At the present time, colon cancer is the number two cancer killer in the United States with 55,000 Americans dying each year. One hundred fifth-five thousand new cases of colon cancer are diagnosed annually, and the survival rate is only slightly higher than 50% across the board. If, however, colon cancer is detected early, it can be cured with surgical treatment. Even more importantly, if premalignant polyps are removed, up to 80% of colon cancer deaths can be prevented.
Who Should be Screened?
All average risk patients in the United States beginning at age 50. High risk patients should be individualized (see below).
What Type of Screening is Advised?
- Fecal occult blood test and flexible sigmoidoscopy for low-risk patients.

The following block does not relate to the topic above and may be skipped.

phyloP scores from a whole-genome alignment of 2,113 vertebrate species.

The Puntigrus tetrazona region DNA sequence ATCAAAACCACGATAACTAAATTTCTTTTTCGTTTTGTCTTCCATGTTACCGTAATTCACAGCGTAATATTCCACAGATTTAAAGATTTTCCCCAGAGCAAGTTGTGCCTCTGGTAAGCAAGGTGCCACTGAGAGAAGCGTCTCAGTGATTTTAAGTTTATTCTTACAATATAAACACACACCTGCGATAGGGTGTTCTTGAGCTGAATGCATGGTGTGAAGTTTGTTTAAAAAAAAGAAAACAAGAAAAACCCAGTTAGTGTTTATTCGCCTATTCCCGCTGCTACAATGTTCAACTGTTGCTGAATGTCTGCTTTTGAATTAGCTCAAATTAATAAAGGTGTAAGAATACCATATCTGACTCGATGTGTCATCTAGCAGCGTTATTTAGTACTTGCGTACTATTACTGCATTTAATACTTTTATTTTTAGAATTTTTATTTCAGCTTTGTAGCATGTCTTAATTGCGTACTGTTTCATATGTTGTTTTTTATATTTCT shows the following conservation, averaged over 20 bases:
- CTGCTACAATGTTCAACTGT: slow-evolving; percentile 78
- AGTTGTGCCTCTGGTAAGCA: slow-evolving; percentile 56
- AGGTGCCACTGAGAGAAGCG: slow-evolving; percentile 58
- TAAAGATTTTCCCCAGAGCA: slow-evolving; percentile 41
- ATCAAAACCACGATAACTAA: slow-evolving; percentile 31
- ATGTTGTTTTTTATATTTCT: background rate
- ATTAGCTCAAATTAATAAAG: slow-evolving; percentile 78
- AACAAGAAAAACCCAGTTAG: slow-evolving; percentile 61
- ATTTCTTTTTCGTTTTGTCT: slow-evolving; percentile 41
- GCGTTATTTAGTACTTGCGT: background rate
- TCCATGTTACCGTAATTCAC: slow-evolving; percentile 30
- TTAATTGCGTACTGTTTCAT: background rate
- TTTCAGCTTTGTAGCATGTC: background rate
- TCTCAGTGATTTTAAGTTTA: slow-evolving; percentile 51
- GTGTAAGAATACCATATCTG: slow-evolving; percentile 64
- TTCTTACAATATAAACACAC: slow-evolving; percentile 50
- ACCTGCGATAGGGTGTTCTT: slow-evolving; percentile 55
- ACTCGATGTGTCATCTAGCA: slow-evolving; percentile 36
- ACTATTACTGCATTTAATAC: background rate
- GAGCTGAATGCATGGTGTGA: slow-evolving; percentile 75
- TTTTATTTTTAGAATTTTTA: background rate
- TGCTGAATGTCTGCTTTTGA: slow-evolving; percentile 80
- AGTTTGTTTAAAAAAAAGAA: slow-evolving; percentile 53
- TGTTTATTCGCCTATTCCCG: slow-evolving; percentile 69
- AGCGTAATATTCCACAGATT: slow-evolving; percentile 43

- Colonoscopy for high-risk patients.
Who is Considered a “High-Risk” Patient?
- Family history of colon cancer or polyps in a close relative (parent, sibling or child).
- Family history of familial polyposis.
- Personal history of colon or rectal cancer or previous polyp.
- Chronic inflammatory bowel disease including ulcerative colitis or Crohn’s disease.
Will My Insurance or Medicare Cover These Procedures?
Most insurance companies will cover these examinations because of the likelihood of preventing colon cancer in the future. In January of 1998, Medicare approved colo-rectal cancer screeing including colonoscopy for high risk patients.
If you would like further specific information mailed to you regarding endoscopic procedures, including the preparation involved for colon cleansing, please contact the Diagnostic Clinic of Houston Patient Liaison Office and the information will be mailed promptly.
Authored by: Margaret Bridges, M.D.
Back to Disease Menu